Probably. Will conduct additional, highly technical, scientific testing with two pieces of FRP.

Also, for the test I just set the FRP on top of the foam but in my box the FRP is tightly bonded to the foam. Just resting on the foam on the FRP there is a gap which makes for a weaker structure. With the FRP tightly glued to the foam core it would be a stronger surface although still sensitive to a point load and puncture.

The main thing for me is that any damage is easily and completely repairable.
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Old 17-09-2013, 12:11   #28
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Re: Refrigeration- making it better

I used blue styro and fibreglass/epoxy.

The box was very uniform in dimensions so I carefully cut the board and beveled the edges to fit the bottom and the 4 sides, dry fit and shaved the edges until all was happy I pulled them out and put 1 layer roving and 1 layer of cloth on each panel using a nice flat bench to within 1 inch of the edge of the bevel about 2 hours work, the next day installed the finished panels and using 3 inch cloth stripes sealed the sucker up now I have the original 2 inch and the added 1.5 inch of insulation and a slightly smaller frig, all with the same compressor and cold plate I run run about 1/3 the time they did before the added insulation. I actually pulled the cold plate and compressor to replace them but on the bench they worked fine, so I realized IT WAS THE INSULATION.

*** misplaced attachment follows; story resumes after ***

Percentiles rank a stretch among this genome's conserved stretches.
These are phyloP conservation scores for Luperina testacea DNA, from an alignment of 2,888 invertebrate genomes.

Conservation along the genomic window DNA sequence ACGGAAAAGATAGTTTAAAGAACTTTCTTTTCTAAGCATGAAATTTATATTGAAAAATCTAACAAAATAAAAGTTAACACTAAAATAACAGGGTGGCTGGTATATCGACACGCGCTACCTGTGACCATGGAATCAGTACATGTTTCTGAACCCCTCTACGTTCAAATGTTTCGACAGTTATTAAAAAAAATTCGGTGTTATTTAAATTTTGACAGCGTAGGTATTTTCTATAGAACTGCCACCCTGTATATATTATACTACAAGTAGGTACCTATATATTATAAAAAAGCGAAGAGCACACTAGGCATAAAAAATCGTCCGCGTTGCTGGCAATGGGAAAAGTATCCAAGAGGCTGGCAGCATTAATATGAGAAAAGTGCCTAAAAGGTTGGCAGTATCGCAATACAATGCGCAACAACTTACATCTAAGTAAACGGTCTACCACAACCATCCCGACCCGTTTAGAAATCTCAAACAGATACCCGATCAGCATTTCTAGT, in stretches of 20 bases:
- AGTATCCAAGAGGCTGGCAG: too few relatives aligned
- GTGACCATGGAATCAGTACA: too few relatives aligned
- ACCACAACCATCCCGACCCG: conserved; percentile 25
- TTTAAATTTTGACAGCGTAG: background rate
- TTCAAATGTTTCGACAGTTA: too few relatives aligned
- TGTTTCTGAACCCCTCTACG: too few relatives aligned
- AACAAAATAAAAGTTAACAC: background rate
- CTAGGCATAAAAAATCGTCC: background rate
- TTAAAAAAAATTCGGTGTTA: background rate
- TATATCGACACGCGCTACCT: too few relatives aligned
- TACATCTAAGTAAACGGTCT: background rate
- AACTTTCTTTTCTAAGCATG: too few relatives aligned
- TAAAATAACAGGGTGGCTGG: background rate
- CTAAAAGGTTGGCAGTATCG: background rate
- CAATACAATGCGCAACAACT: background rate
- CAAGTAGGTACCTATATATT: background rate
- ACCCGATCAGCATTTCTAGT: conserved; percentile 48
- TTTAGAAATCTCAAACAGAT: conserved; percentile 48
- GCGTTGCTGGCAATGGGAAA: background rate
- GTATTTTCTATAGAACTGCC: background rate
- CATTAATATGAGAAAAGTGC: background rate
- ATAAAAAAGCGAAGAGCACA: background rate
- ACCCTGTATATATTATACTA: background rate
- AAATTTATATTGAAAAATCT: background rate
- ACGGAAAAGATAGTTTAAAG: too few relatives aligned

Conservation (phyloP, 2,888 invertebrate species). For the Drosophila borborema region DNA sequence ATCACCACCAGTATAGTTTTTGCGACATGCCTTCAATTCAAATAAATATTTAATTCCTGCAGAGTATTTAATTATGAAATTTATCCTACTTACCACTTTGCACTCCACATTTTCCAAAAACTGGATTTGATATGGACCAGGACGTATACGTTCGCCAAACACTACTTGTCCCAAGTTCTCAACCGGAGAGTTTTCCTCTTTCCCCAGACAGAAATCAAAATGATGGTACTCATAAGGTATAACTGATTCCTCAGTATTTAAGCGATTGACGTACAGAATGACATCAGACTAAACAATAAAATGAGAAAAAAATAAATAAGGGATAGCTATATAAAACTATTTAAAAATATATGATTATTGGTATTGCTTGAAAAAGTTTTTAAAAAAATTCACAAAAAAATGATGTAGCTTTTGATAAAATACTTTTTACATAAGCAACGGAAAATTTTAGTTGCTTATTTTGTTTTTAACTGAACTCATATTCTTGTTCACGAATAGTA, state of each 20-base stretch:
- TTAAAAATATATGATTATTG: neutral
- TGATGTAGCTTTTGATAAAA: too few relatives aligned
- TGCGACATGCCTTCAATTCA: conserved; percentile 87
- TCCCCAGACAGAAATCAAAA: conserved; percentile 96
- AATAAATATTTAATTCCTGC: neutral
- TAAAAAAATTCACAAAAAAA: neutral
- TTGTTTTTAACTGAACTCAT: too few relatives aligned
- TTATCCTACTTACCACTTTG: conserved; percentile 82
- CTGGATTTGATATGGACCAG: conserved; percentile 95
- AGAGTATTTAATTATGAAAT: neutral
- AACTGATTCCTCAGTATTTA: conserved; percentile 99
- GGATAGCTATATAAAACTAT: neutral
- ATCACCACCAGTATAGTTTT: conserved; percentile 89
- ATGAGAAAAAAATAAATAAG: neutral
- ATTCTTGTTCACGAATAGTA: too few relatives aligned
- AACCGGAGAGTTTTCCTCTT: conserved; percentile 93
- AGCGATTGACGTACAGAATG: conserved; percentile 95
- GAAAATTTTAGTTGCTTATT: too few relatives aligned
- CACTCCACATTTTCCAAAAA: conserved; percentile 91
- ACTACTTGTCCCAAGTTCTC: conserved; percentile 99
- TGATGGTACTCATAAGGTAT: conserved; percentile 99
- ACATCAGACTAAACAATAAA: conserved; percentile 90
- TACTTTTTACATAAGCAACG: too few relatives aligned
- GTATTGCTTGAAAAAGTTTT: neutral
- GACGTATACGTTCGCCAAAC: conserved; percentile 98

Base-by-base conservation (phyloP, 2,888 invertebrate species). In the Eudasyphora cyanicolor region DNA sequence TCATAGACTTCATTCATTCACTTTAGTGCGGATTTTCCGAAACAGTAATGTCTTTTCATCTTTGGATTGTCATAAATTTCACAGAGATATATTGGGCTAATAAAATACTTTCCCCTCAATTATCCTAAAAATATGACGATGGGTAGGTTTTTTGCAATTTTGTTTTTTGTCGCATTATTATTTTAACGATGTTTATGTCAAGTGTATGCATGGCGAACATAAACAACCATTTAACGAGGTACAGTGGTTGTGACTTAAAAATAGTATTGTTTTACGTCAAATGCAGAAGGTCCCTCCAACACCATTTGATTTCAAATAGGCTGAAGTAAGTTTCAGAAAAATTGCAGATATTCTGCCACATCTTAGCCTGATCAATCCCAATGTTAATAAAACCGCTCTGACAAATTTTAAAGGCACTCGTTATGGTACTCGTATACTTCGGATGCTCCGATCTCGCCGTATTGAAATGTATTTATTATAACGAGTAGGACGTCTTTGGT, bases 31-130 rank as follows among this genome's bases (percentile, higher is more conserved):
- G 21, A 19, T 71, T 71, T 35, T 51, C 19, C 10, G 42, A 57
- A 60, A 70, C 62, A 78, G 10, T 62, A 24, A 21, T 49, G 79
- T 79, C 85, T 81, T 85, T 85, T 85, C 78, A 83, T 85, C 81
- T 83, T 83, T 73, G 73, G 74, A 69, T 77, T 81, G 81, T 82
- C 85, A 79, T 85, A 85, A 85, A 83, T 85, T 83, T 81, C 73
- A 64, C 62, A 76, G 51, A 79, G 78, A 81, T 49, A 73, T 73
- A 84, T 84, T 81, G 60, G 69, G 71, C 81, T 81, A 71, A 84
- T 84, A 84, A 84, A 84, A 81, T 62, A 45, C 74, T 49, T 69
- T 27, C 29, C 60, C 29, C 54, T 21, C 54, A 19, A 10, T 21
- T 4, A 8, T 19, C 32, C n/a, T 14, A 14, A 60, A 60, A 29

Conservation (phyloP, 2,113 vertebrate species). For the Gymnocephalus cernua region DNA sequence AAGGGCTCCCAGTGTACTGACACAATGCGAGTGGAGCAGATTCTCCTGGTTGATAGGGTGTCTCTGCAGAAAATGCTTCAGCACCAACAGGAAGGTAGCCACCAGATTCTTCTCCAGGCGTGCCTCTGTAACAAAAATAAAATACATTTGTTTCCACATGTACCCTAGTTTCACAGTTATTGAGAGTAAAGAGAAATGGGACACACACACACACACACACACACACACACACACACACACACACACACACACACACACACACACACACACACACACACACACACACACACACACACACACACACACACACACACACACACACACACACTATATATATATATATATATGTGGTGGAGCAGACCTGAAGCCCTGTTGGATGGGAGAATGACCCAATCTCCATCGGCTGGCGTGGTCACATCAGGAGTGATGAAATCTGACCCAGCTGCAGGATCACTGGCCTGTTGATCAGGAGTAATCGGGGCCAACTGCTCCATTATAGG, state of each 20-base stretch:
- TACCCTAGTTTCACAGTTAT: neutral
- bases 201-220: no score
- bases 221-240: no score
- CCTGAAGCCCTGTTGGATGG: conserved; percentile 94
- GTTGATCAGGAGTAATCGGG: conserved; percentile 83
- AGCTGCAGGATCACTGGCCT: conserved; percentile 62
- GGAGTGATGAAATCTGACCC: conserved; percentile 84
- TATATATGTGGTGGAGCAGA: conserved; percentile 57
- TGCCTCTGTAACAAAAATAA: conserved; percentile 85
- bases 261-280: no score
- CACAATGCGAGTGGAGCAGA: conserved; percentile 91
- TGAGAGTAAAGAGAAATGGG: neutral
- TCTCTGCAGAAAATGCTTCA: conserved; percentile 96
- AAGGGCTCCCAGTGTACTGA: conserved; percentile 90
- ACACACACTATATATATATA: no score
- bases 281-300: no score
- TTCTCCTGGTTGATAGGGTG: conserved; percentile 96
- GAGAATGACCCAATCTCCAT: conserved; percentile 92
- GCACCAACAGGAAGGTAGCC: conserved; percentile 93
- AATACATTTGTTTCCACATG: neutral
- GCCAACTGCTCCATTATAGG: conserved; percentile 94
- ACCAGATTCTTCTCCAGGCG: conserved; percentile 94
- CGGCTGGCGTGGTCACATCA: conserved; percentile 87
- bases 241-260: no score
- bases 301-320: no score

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Old 17-09-2013, 12:22   #29